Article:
I’ve gazed enviously at many a productivity scheme. Getting Things Done™, do one thing at a time, use a swimming desk, only use hand-hewn pencils on organic hemp paper, and so on.
I assume most of these techniques and schemes are like diets or exercise routines. There are no silver bullets, but there may be an occasional nugget of truth among the gimmicks and marketing.
Inspired by a post about daily work journals, I have found one tiny little trick that has actually worked for me. It hasn’t transformed my life or quadrupled my productivity. It has made me a touch more aware of how I spend my time.
Every weekday at 4:45pm, get a gentle reminder from Slack, the chat system we use at work. It looks like this:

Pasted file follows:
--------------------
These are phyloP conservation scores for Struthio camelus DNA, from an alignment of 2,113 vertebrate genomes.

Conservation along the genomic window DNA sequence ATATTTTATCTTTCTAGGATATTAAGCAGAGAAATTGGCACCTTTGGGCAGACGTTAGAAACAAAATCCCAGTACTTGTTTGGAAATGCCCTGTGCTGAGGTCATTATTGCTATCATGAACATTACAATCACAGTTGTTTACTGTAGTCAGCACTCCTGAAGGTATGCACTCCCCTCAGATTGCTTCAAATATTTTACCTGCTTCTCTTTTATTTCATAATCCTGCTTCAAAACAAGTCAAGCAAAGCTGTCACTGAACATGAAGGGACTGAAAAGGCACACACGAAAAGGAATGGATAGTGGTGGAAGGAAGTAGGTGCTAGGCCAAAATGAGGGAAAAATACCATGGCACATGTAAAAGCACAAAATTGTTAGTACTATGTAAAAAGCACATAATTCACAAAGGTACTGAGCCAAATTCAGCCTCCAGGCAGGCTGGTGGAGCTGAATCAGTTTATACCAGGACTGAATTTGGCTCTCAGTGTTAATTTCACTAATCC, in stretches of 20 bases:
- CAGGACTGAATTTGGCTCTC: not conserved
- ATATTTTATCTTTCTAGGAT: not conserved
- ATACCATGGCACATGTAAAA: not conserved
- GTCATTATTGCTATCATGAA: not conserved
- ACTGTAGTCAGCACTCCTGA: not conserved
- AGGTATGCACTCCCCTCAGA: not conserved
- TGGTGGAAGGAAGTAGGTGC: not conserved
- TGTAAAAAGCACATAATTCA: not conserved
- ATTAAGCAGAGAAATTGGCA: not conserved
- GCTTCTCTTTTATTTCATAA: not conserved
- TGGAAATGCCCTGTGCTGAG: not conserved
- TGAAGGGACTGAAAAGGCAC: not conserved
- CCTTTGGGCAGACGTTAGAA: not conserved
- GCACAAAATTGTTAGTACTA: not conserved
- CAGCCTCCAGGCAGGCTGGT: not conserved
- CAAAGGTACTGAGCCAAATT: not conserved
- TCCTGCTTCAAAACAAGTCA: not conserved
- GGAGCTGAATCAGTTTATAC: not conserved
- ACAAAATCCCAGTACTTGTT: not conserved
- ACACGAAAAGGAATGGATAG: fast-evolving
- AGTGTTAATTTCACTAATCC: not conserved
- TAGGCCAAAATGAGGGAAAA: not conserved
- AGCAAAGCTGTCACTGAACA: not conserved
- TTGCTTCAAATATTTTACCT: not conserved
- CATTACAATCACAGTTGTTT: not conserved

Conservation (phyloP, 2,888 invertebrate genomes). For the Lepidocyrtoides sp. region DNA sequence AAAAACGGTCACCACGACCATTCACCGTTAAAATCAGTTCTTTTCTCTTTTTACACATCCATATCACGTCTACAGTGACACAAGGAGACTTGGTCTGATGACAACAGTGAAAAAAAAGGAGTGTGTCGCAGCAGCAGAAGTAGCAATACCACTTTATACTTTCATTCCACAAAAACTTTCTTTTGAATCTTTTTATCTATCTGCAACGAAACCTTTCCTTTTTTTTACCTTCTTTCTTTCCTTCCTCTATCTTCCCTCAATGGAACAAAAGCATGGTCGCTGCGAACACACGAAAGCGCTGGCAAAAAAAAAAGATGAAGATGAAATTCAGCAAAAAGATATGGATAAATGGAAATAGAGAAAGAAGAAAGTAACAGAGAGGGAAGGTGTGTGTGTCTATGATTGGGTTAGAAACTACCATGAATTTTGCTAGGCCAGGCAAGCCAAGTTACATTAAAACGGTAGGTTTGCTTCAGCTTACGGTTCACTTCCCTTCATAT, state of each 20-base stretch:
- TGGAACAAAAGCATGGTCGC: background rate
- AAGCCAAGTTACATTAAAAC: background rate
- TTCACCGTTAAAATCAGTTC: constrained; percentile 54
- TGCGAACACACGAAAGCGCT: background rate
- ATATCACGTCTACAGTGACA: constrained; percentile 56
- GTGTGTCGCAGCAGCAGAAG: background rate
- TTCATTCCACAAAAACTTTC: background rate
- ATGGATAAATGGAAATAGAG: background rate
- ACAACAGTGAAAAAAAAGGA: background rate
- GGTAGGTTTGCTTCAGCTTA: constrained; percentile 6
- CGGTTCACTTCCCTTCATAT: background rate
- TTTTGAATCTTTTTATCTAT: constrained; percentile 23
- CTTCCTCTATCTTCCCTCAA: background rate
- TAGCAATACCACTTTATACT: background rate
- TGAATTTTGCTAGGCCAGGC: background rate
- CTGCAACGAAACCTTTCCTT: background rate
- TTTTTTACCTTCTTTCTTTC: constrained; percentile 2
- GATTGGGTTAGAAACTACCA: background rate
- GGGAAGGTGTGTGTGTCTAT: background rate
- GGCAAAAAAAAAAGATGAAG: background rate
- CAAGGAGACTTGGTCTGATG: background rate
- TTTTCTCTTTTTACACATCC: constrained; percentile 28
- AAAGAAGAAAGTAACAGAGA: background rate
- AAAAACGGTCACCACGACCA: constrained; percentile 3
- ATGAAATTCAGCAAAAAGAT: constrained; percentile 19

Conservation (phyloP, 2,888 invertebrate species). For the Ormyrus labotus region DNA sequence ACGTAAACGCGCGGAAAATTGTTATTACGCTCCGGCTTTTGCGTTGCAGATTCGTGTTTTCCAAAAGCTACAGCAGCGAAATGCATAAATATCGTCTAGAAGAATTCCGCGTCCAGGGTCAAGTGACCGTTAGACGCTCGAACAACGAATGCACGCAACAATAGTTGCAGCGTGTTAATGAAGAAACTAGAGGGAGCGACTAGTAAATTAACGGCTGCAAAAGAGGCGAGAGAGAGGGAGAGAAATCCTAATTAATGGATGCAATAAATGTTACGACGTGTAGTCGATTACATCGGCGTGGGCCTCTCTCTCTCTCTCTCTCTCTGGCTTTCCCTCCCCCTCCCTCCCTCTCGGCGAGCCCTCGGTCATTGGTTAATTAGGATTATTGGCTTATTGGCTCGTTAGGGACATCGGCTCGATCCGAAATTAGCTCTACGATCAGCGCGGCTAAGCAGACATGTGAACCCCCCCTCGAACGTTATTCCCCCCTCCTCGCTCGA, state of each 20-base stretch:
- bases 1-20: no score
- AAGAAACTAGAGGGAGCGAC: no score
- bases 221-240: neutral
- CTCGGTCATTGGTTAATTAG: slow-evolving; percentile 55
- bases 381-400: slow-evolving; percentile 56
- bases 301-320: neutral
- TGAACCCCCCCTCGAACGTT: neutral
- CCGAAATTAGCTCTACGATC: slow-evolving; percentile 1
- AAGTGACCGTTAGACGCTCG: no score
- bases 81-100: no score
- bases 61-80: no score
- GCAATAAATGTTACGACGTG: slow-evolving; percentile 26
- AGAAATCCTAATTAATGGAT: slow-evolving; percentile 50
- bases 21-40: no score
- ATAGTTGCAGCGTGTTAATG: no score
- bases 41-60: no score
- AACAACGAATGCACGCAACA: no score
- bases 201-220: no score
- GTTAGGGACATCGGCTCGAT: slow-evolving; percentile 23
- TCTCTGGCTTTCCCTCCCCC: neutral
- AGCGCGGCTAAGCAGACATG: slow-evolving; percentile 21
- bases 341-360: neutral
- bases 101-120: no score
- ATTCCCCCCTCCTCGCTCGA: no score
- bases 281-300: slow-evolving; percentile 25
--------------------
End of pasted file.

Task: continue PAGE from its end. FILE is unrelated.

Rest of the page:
The #retrospectives text is a link to a channel in Slack that is available to others to read, but where they won’t be bothered by my updates (unless they opt-in). I click the link and write a quick bullet-list summary of what I have done that day, starting with “Today, I:”. It usually looks something like this:
My first such post was on August 16, 2016. To my surprise, I have stuck with it. As of mid-February, about seven months later, I have posted 134 entries – one for every day I have worked.
What’s the point of writing about what you’ve already done each day? It serves several purposes for me. Most importantly, the ritual reminds me to pause and reflect (very briefly) on what I accomplished that day. This simple act makes me a bit more mindful of how I spend my time and energy. The log also proves useful for any kind of retroactive reporting (When did I start working on project X? How many days in October did I spend on client Y?).
It may also be helpful in 10,000 years, when aliens are trying to reconstruct what daily life was like for 2000-era web designer.